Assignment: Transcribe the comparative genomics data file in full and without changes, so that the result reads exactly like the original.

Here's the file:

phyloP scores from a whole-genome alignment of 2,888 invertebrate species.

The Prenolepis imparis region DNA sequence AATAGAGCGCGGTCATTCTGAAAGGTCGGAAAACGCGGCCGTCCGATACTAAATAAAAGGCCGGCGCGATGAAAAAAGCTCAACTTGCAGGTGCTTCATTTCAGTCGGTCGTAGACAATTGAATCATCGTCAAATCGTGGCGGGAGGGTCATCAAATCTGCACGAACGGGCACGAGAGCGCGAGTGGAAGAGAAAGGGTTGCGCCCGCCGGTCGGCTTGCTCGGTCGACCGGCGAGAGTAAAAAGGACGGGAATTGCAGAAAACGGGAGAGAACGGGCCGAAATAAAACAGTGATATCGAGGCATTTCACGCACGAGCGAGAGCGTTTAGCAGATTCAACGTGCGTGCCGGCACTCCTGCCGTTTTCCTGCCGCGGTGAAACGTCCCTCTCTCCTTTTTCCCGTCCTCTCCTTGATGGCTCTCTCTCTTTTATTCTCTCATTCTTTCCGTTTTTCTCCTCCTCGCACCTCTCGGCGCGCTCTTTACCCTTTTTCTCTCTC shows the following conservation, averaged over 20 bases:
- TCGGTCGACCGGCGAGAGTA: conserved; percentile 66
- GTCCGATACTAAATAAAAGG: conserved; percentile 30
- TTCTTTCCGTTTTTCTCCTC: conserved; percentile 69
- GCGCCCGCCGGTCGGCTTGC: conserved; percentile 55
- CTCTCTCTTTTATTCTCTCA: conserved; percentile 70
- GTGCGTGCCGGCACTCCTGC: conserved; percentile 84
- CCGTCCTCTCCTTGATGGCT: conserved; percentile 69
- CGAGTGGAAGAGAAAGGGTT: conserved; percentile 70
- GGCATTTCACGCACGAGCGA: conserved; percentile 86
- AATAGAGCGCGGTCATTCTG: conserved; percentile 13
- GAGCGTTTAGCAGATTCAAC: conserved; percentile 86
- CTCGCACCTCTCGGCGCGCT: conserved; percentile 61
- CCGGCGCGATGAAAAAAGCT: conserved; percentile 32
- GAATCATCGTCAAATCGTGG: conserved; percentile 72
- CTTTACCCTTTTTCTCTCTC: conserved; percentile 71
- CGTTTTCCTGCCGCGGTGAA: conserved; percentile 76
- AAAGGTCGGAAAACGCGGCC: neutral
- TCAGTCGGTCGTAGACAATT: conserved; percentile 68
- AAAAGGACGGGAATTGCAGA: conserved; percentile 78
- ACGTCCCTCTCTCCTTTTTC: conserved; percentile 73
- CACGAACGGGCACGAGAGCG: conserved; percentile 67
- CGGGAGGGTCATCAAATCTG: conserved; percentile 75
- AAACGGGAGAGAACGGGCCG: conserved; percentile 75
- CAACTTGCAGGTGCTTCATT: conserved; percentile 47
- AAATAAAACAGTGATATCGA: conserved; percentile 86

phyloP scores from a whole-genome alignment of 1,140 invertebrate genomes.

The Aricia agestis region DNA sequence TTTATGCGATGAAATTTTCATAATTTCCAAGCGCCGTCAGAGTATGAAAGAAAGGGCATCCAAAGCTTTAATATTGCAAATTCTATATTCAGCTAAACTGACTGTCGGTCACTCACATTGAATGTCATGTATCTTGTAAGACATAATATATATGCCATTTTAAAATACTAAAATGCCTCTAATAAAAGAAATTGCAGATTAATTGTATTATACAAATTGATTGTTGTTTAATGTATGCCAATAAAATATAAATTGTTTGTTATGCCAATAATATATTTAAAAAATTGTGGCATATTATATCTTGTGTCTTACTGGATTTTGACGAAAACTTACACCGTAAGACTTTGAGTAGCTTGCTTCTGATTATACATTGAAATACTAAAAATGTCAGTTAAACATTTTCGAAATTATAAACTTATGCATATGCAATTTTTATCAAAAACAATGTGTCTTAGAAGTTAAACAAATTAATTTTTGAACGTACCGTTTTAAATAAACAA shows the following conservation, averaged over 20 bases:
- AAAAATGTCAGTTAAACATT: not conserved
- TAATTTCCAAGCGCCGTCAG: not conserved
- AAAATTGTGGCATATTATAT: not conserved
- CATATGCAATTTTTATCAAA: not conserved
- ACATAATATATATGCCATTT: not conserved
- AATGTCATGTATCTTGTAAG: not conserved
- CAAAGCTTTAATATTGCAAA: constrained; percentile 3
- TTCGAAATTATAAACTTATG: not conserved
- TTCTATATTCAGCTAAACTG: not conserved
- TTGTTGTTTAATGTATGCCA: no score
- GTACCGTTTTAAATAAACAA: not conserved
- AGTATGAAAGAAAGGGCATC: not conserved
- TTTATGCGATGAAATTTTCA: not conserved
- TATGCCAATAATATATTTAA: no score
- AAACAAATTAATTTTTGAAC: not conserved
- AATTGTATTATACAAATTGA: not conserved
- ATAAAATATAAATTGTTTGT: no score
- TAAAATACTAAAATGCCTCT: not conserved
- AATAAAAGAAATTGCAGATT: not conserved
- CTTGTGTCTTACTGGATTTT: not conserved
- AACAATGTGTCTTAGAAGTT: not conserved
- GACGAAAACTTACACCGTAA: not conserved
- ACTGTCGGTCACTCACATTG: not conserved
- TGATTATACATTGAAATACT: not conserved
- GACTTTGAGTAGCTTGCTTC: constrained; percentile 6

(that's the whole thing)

phyloP scores from a whole-genome alignment of 2,888 invertebrate species.

The Prenolepis imparis region DNA sequence AATAGAGCGCGGTCATTCTGAAAGGTCGGAAAACGCGGCCGTCCGATACTAAATAAAAGGCCGGCGCGATGAAAAAAGCTCAACTTGCAGGTGCTTCATTTCAGTCGGTCGTAGACAATTGAATCATCGTCAAATCGTGGCGGGAGGGTCATCAAATCTGCACGAACGGGCACGAGAGCGCGAGTGGAAGAGAAAGGGTTGCGCCCGCCGGTCGGCTTGCTCGGTCGACCGGCGAGAGTAAAAAGGACGGGAATTGCAGAAAACGGGAGAGAACGGGCCGAAATAAAACAGTGATATCGAGGCATTTCACGCACGAGCGAGAGCGTTTAGCAGATTCAACGTGCGTGCCGGCACTCCTGCCGTTTTCCTGCCGCGGTGAAACGTCCCTCTCTCCTTTTTCCCGTCCTCTCCTTGATGGCTCTCTCTCTTTTATTCTCTCATTCTTTCCGTTTTTCTCCTCCTCGCACCTCTCGGCGCGCTCTTTACCCTTTTTCTCTCTC shows the following conservation, averaged over 20 bases:
- TCGGTCGACCGGCGAGAGTA: conserved; percentile 66
- GTCCGATACTAAATAAAAGG: conserved; percentile 30
- TTCTTTCCGTTTTTCTCCTC: conserved; percentile 69
- GCGCCCGCCGGTCGGCTTGC: conserved; percentile 55
- CTCTCTCTTTTATTCTCTCA: conserved; percentile 70
- GTGCGTGCCGGCACTCCTGC: conserved; percentile 84
- CCGTCCTCTCCTTGATGGCT: conserved; percentile 69
- CGAGTGGAAGAGAAAGGGTT: conserved; percentile 70
- GGCATTTCACGCACGAGCGA: conserved; percentile 86
- AATAGAGCGCGGTCATTCTG: conserved; percentile 13
- GAGCGTTTAGCAGATTCAAC: conserved; percentile 86
- CTCGCACCTCTCGGCGCGCT: conserved; percentile 61
- CCGGCGCGATGAAAAAAGCT: conserved; percentile 32
- GAATCATCGTCAAATCGTGG: conserved; percentile 72
- CTTTACCCTTTTTCTCTCTC: conserved; percentile 71
- CGTTTTCCTGCCGCGGTGAA: conserved; percentile 76
- AAAGGTCGGAAAACGCGGCC: neutral
- TCAGTCGGTCGTAGACAATT: conserved; percentile 68
- AAAAGGACGGGAATTGCAGA: conserved; percentile 78
- ACGTCCCTCTCTCCTTTTTC: conserved; percentile 73
- CACGAACGGGCACGAGAGCG: conserved; percentile 67
- CGGGAGGGTCATCAAATCTG: conserved; percentile 75
- AAACGGGAGAGAACGGGCCG: conserved; percentile 75
- CAACTTGCAGGTGCTTCATT: conserved; percentile 47
- AAATAAAACAGTGATATCGA: conserved; percentile 86

phyloP scores from a whole-genome alignment of 1,140 invertebrate genomes.

The Aricia agestis region DNA sequence TTTATGCGATGAAATTTTCATAATTTCCAAGCGCCGTCAGAGTATGAAAGAAAGGGCATCCAAAGCTTTAATATTGCAAATTCTATATTCAGCTAAACTGACTGTCGGTCACTCACATTGAATGTCATGTATCTTGTAAGACATAATATATATGCCATTTTAAAATACTAAAATGCCTCTAATAAAAGAAATTGCAGATTAATTGTATTATACAAATTGATTGTTGTTTAATGTATGCCAATAAAATATAAATTGTTTGTTATGCCAATAATATATTTAAAAAATTGTGGCATATTATATCTTGTGTCTTACTGGATTTTGACGAAAACTTACACCGTAAGACTTTGAGTAGCTTGCTTCTGATTATACATTGAAATACTAAAAATGTCAGTTAAACATTTTCGAAATTATAAACTTATGCATATGCAATTTTTATCAAAAACAATGTGTCTTAGAAGTTAAACAAATTAATTTTTGAACGTACCGTTTTAAATAAACAA shows the following conservation, averaged over 20 bases:
- AAAAATGTCAGTTAAACATT: not conserved
- TAATTTCCAAGCGCCGTCAG: not conserved
- AAAATTGTGGCATATTATAT: not conserved
- CATATGCAATTTTTATCAAA: not conserved
- ACATAATATATATGCCATTT: not conserved
- AATGTCATGTATCTTGTAAG: not conserved
- CAAAGCTTTAATATTGCAAA: constrained; percentile 3
- TTCGAAATTATAAACTTATG: not conserved
- TTCTATATTCAGCTAAACTG: not conserved
- TTGTTGTTTAATGTATGCCA: no score
- GTACCGTTTTAAATAAACAA: not conserved
- AGTATGAAAGAAAGGGCATC: not conserved
- TTTATGCGATGAAATTTTCA: not conserved
- TATGCCAATAATATATTTAA: no score
- AAACAAATTAATTTTTGAAC: not conserved
- AATTGTATTATACAAATTGA: not conserved
- ATAAAATATAAATTGTTTGT: no score
- TAAAATACTAAAATGCCTCT: not conserved
- AATAAAAGAAATTGCAGATT: not conserved
- CTTGTGTCTTACTGGATTTT: not conserved
- AACAATGTGTCTTAGAAGTT: not conserved
- GACGAAAACTTACACCGTAA: not conserved
- ACTGTCGGTCACTCACATTG: not conserved
- TGATTATACATTGAAATACT: not conserved
- GACTTTGAGTAGCTTGCTTC: constrained; percentile 6